My hubby and I believe in sharing our parental responsibilities, we both work hard and play hard; like everyone else we do this against a backdrop of cuts in local early years services, potential job loss, reduced costs of living and our costs of childcare have a strong impact too – these policies don’t go far enough towards supporting families, supporting them for a year after birth is important, it’s an important time in terms of bonding, but it stops there, what happens when the leave comes to an end? Is that really where shared parental responsibilities end, surely it’s only the beginning!?

Affordable childcare a must

Until we have a better system of affordable childcare parents cannot truly share the rewards and joys of child rearing. All of our friends with little ones Js age talk about their fears about wraparound childcare and making that work, of reduced hours, or increased pressure on grandparents, and it’s a fear we share too. I feel strongly that free childcare should be extended to all two year olds but also that this should also be increased beyond the current 15 hours for older preschoolers too, this would reduce the financial strain and keep more parents economically active too; a better universal offer would really interest me, in the meantime we’ll continue to look at best and worst case scenarios for childcare for the coming three years and keep trying to make our family situation work in the best way we can!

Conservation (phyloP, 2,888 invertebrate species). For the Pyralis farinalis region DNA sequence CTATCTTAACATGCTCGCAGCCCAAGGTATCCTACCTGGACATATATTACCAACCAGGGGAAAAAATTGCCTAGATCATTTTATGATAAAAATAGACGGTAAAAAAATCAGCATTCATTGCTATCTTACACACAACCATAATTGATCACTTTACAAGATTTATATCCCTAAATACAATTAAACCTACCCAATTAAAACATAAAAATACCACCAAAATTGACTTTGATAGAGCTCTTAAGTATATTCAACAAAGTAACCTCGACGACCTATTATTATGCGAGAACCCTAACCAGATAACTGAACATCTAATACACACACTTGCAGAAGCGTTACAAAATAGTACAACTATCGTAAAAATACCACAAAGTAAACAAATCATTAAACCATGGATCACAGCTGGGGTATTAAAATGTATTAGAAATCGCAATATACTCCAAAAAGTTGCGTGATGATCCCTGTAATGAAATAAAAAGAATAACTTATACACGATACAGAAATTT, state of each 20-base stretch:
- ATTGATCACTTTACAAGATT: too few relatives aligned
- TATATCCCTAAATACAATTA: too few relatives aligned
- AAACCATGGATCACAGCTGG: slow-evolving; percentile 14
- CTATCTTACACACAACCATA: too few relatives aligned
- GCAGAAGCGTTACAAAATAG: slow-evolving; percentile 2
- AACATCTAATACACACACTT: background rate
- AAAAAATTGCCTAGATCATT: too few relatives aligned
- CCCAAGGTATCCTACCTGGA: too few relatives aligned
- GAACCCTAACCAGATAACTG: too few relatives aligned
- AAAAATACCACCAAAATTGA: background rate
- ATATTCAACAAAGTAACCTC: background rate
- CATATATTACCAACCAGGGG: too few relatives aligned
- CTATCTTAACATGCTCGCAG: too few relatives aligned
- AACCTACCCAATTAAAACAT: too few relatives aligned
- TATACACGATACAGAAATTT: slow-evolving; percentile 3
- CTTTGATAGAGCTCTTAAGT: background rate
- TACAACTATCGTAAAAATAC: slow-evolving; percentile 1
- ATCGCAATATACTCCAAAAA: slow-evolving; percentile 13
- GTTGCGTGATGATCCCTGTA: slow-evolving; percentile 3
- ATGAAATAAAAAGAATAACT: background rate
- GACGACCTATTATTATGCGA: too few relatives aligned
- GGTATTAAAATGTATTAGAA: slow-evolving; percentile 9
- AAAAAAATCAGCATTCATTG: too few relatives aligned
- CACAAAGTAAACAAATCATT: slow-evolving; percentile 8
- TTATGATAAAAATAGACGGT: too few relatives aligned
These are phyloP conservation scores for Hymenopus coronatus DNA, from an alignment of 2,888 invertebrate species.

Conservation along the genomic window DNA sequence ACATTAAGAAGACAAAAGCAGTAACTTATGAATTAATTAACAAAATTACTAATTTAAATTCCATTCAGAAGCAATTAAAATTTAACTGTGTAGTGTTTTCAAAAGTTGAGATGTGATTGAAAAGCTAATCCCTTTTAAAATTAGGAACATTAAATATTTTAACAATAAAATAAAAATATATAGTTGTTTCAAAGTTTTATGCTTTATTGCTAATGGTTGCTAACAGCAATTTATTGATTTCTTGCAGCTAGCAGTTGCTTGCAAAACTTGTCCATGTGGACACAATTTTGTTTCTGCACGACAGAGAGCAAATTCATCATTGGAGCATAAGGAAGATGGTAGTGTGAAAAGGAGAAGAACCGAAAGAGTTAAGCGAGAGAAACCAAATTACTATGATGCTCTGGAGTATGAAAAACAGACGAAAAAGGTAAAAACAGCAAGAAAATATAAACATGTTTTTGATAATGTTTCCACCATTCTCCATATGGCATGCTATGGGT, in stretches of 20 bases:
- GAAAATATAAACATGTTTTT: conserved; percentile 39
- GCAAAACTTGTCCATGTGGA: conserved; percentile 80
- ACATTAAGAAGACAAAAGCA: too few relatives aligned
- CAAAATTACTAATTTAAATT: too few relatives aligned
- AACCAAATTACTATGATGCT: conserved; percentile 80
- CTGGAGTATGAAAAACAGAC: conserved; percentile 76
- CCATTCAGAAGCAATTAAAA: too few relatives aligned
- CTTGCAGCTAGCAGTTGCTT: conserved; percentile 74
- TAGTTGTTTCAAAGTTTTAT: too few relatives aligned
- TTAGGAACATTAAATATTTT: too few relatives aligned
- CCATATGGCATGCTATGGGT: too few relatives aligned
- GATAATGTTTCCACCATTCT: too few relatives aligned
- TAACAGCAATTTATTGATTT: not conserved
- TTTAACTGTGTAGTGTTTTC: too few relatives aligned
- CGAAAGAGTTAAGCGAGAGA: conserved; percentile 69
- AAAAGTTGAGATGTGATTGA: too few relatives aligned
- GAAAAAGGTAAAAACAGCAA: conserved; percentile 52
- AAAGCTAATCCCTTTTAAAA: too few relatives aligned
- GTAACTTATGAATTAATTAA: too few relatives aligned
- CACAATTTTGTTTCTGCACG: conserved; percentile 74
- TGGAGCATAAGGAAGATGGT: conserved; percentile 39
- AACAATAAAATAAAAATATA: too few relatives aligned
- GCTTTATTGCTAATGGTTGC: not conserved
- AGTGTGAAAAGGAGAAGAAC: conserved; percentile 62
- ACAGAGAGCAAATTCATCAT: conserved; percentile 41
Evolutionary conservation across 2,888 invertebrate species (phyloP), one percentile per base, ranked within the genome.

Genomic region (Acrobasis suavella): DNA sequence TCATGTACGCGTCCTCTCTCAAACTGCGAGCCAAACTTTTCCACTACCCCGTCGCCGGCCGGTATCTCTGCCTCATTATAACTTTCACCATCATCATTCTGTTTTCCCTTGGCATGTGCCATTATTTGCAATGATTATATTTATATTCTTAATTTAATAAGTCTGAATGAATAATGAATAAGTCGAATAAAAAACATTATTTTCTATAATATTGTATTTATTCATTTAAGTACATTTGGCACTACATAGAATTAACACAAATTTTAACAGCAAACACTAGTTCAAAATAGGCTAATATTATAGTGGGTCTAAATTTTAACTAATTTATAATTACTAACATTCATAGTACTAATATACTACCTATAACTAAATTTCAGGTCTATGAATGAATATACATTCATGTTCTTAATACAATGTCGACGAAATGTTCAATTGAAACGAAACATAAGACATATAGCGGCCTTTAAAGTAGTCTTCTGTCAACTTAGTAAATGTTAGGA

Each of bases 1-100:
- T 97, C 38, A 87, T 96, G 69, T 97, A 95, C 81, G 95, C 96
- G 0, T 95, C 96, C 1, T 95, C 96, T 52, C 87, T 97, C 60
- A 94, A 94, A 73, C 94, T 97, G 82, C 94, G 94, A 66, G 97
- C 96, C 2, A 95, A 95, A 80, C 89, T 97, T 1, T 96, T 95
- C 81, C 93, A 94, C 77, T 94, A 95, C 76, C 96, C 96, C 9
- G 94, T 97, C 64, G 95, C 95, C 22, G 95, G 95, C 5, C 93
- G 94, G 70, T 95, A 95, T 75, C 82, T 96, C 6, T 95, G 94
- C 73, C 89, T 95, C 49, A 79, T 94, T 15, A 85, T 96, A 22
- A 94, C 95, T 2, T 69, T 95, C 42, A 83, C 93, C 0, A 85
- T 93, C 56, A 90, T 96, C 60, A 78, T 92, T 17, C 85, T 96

3 thoughts on “Shared Parental Leave: just not progressive enough for me

  1. Enjoyed the intelligent analysis in this post and love hearing about you both see you should be parenting your child. It amazes me that in the Seventies Mum could put me in a nursery just for a break for her really or to facilitate her work sometimes and for free. Crazy childcare system these days. When will society realise investing in our future via our children is a very good thing to do that can only pay dividends

  2. Hello, I see what you mean, but I must say that I think Shared Parental Leave is a step in the right direction. Of course, we are yet to have data to evaluate employer response and employee take up; but theoretically, it’s a better deal for eligible working parents than previous legislation.

    O yes, there’s way to go; and hopefully this is another step towards much better childcare support for parents.

    All the best as you make the current childcare provision work for you and your family. #MumsnetSharedParentalLeaveLinky

    By the way, you’re the 2nd blog I’ll visit with the same theme to mine :-) … love the fun in the theme. :-)

  3. Pingback: What’s your long-term parenting plan? | Betty and the Bumps